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    1. Dept. of Programming Languages and Compilers
    2. Ericsson Hungary Ltd

Regular expressions

Regular expressions (regexps) are fundamental for many areas of informatics, like

  • Search engines
  • Programmer editors
  • Word processors
  • Text processing utilities

In programming languages they are implemented

  • Built-in (JavaScript, Perl, Ruby, Tcl)
  • Standard library (C#, Java, C++11)
  • External libraries

In 1956 S. C. Kleene described regular languages. One of the first use in computer science was when Ken Thompson built it into QED editor. Later he added regexps to ed, the standard UNIX editor. Regular expressions are used in many UNIX filters, like grep which originates its name to g/re/p.

$ grep hello
hallo
hallo

The family of grep utilities:

  • grep grep -G Pattern is a Basic Regular Expression (BRE)
  • egrep grep -E pattern is an Extended Regular Expressions (ERE)
  • fgrep grep -F Pattern is a fixed string
  • grep -P Pattern is a Perl Regular Expression (PCRE)
$ egrep 'a|e'
hallo
hallo
hello
hello
hullo

In BRE metacharacters must be ecaped by \ character.

$ grep 'a\|e'
hallo
hallo
hello
hello
hullo

In ERE we have to escape the tokens which exist as metacharacters.

$ grep 'a\|e'
hallo
hallo
ha|ello
ha|ello

Regexp syntax

Tokens

tokens are elementary symbols, which means themselves as it is.

Concatenation

Symbols can be concatenated:

re re

$ grep hello
hello
hello

Boolean or

re | re

$ grep 'a|e'
hallo
hello
ha|ello
ha|ello

Grouping

( re )

$ egrep 'h(a|e)llo'
hallo
hallo
hello
hello
hullo

Any character

.

$ egrep 'h.llo'
hallo
hallo
hullo
hullo
hllo

Character groups

[ tokens ]

$ egrep 'h[ae]llo'
hallo
hallo
hello
hello
$ egrep 'h[0123456789]llo'
h1llo
h1llo
h2llo       
h2llo
$ egrep 'h[0-9]llo'
h1llo
h1llo
h2llo       
h2llo
$ egrep 'h[aeiou]llo'
hallo
hallo
hullo       
hullo
$ egrep 'h[^ae]llo'
hxllo
hxllo
hallo

Inside the bracket expression, special symbols are not metacharacters:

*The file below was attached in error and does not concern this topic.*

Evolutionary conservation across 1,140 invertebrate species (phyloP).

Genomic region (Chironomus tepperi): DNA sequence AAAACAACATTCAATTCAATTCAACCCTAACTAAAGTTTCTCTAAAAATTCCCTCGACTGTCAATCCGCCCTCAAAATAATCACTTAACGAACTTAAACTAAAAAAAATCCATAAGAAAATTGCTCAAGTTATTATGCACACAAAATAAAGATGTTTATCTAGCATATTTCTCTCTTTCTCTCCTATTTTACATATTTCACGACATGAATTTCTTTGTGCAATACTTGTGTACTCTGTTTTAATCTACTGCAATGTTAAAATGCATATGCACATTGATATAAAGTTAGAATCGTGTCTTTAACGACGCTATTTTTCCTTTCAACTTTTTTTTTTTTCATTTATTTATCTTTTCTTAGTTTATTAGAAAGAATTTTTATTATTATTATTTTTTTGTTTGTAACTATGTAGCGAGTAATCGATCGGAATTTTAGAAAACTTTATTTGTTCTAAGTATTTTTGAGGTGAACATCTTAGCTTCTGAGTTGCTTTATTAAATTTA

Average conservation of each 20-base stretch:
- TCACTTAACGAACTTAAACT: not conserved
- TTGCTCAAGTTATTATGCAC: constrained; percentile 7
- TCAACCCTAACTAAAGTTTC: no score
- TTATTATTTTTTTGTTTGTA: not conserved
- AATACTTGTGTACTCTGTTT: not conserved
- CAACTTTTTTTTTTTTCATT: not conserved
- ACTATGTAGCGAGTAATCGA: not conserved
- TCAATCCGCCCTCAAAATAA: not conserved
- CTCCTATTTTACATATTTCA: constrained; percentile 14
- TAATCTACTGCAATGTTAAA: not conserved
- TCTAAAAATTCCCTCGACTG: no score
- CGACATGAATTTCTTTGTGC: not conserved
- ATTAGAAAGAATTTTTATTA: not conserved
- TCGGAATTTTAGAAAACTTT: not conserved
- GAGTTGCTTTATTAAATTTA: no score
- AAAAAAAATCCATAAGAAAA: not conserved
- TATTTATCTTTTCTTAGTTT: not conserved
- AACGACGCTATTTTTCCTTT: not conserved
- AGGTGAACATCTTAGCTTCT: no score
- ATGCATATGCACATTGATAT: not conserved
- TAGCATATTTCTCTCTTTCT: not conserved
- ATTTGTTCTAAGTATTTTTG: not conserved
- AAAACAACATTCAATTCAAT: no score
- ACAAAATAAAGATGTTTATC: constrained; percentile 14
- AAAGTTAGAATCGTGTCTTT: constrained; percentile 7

egrep 'h[i.]llo'
hillo
hillo
hallo
h.llo
h.llo

Quantification

* A sequence of zero or more matches of the atom

+ A sequence of 1 or more matches of the atom

? Zero or 1 matches of the atom

$ egrep 'ha*llo'
hallo
hallo
haaaaaaaallo
haaaaaaaallo
hllo
hllo
$ egrep 'ha+llo'
hallo
hallo
haaaaaaaallo
haaaaaaaallo
hllo
$ egrep 'ha?llo'
hallo
hallo
hllo
hllo

{ m } Matches m occurences of atom.

{ m , n } Matches m <= k <= n occurences of atom.

{ m , } Matches m <= k occurences of atom.

{ , n } Matches k <= n occurences of atom.

$ egrep 'ha{2,3}llo'
hallo
haallo
haallo
haaallo
haaallo
haaaallo    

Anchors

^ Beginning of the line

$ End of the line

$ egrep '^b'
line
line begin
begin of line
begin of line
$ egrep 'e$'
line
line
end
end of line
end of line
$ egrep '^b.*e$'
end of line
begin
begin of line        
begin of line

Character classes

POSIX Perl Ascii Description
[:alnum:]   [A-Za-z0-9] Alphanumeric characters
  \w [A-Za-z0-9_] Word characters
  \W [^A-Za-z0-9_] Non-word characters
[:alpha:]   [A-Za-z] Alphabetic characters
[:blank:]   [ \t] Space and tab
  \b (?<=\W)(?=\w)|(?<=\w)(?=\W) Word boundaries
[:cntrl:]   [\x00-\x1F\x7F] Control characters
[:digit:] \d [0-9] Digits
  \D [^0-9] Non-digits
[:graph:]   [\x21-\x7E] Visible characters
[:lower:]   [a-z] Lowercase letters
[:print:]   [\x20-\x7E] Visible characters and space
[:punct:]   [][!”#$%&’()*+,./:;<=>?@\^_`{|}~-] Punctuation characters
[:space:] \s [ \t\r\n\v\f] Whitespace characters
  \S [^ \t\r\n\v\f] Non-whitespace characters
[:upper:]   [A-Z] Uppercase letters
[:xdigit:]   [A-Fa-f0-9] Hexadecimal digits

In the grep utilities, we should use [[: posix :]] instead of [: posix :]

Except, we use it in the bracket expression:

$ grep '[^[:alnum:]]'
%asdglksjd
%asdglksjd
%/!+
%/!+
lahdglhflj
askdhsdkl6776
$ grep '[^[:digit:]]'
laksjgléaksdg
laksjgléaksdg
762491264597